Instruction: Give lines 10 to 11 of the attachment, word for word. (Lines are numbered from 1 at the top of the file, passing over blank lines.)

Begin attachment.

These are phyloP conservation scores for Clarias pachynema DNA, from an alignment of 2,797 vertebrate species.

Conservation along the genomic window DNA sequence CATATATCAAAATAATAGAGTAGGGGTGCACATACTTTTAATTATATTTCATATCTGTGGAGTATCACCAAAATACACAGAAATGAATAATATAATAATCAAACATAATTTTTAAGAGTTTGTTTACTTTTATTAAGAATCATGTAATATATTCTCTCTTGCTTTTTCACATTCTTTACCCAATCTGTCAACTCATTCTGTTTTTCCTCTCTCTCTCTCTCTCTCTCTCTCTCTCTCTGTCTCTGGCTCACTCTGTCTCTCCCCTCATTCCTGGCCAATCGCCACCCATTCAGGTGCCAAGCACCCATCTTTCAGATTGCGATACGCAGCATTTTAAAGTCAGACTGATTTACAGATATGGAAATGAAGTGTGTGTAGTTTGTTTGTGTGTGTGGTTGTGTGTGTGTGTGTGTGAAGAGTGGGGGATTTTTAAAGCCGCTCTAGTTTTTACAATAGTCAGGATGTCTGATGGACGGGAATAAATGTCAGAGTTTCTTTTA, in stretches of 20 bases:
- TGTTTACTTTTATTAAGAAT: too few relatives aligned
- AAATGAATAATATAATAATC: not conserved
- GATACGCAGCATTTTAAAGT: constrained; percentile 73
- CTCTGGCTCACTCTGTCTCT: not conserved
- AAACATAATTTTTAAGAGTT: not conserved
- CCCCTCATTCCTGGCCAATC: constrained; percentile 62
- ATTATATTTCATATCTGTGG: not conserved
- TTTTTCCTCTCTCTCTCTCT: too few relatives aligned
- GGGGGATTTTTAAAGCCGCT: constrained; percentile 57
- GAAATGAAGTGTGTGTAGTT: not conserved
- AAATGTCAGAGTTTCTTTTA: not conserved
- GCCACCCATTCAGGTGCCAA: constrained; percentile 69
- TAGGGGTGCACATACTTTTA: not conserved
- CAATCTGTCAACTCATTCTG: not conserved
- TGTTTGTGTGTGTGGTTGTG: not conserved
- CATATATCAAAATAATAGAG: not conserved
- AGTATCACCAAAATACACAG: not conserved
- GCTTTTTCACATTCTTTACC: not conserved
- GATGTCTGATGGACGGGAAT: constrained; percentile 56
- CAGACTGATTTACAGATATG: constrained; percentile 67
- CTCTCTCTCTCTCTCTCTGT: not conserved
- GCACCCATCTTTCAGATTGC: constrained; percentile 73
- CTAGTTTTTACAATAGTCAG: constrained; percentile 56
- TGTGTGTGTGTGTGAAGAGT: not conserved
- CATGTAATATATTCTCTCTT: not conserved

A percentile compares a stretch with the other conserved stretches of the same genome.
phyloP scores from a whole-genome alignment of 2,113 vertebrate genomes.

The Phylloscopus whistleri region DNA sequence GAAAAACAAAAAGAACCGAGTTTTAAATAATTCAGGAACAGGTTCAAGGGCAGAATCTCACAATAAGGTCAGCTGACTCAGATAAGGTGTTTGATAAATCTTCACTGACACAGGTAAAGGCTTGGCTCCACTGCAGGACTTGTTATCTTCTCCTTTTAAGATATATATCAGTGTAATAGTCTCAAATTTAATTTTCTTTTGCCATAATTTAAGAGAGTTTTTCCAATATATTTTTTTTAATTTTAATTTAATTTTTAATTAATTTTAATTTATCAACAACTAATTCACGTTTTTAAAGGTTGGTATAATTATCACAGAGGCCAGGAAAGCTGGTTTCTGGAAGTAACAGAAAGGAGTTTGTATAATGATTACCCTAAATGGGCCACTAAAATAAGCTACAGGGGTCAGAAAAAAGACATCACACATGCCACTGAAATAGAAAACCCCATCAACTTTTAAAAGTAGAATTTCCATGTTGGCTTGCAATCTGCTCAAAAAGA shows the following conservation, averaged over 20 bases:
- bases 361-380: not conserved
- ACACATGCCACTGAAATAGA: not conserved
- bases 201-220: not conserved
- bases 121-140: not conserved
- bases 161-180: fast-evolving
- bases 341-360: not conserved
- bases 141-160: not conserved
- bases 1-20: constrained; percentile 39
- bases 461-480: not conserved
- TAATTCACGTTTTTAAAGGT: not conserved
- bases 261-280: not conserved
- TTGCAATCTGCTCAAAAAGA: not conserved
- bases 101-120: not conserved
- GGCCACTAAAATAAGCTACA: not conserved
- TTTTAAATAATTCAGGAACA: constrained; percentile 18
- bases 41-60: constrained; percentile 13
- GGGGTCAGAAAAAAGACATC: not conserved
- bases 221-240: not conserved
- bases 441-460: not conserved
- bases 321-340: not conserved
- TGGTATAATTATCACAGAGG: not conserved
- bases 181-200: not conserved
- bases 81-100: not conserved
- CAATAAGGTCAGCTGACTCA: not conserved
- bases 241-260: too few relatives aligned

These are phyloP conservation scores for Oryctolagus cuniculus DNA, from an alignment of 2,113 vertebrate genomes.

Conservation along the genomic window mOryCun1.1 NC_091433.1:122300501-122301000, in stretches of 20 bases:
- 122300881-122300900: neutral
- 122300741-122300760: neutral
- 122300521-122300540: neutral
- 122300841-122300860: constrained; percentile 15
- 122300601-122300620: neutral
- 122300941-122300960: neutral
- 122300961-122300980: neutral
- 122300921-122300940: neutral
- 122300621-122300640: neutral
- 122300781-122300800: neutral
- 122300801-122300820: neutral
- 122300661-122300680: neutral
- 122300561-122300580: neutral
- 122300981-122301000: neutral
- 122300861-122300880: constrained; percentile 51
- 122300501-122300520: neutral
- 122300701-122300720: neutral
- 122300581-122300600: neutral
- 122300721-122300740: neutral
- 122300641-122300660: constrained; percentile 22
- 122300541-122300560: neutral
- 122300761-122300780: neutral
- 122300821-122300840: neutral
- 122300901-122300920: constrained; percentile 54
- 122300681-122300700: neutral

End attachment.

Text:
- TTTTTCCTCTCTCTCTCTCT: too few relatives aligned
- GGGGGATTTTTAAAGCCGCT: constrained; percentile 57